UK did not stop Saddam regime making chemical weapons, documents show
At the time, Iraq was closer to the West than Iran
Newly-released government documents from the early 1980s show that UK diplomats delayed taking action to prevent Iraq obtaining chemical weapons – partially because of British exporters being involved, The Guardian reported on Thursday.
A trove of documents from the UK government’s Foreign Office show that even before former President Saddam Hussein’s regime began using poison gas against Iranian attacks, British diplomats were aware – and wrestled over the prospect of interventions.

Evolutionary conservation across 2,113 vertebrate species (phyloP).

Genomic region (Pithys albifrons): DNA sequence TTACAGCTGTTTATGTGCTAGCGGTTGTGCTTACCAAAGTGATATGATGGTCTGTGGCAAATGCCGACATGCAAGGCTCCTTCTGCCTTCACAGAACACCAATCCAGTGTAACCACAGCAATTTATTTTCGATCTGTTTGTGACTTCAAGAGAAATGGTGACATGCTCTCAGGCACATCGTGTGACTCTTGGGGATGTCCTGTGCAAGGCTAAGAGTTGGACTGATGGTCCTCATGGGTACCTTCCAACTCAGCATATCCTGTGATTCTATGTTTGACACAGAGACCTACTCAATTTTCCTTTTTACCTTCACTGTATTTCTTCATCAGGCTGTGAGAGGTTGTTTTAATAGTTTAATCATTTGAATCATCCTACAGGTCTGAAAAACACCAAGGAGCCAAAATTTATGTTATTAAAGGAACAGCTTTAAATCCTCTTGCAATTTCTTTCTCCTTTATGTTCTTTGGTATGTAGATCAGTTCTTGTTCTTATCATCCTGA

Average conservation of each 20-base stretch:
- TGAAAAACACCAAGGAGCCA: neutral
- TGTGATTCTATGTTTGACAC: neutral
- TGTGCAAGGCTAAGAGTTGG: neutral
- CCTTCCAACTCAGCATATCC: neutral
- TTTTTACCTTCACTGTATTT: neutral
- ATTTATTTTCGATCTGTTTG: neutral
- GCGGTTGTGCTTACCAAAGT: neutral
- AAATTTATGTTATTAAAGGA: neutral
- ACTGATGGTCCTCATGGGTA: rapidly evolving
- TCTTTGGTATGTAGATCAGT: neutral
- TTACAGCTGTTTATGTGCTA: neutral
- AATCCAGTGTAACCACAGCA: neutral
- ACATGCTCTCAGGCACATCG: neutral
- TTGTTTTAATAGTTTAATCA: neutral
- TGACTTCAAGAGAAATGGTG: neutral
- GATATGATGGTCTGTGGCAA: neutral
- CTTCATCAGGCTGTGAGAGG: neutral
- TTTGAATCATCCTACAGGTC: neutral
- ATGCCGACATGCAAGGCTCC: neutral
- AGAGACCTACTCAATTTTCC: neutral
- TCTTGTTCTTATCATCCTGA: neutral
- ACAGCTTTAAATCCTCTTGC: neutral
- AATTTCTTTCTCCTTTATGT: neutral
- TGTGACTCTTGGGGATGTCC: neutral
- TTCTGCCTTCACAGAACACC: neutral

At the height of the Iran-Iraq war - which killed around half-a-million and resulted no change in borders between the two states – the UK’s ambassador in Baghdad, John Moberly, informed London of the “manufacture and use of mustard gas by the Iraqi army,” adding that UK firms had supplied Iraqi chemical plants.
However, the UK Foreign Office chose not to slap restrictions on trade. At the time, the Saddam regime was closer to the West than Iran.
Around 20,000 Iranians were believed to have been killed by Iraqi mustard gas and nerve agents during the eight-year conflict.
The Chemical Weapons Convention banning the production, storage and use of chemical weapons was not enacted until 1997.
- Plucked from war-torn Iraq, heavy metal band gets first EP
- Tareq Aziz, voice of Saddam’s regime, buried in Jordan
- Iraq announces arrest of senior Saddam-era official
- What's the true nature of Tareq Aziz's relationship with Saddam?
- Former UAE minister sheds light on Saddam’s threats, part 4
- Top Saddam aide Tareq Aziz dies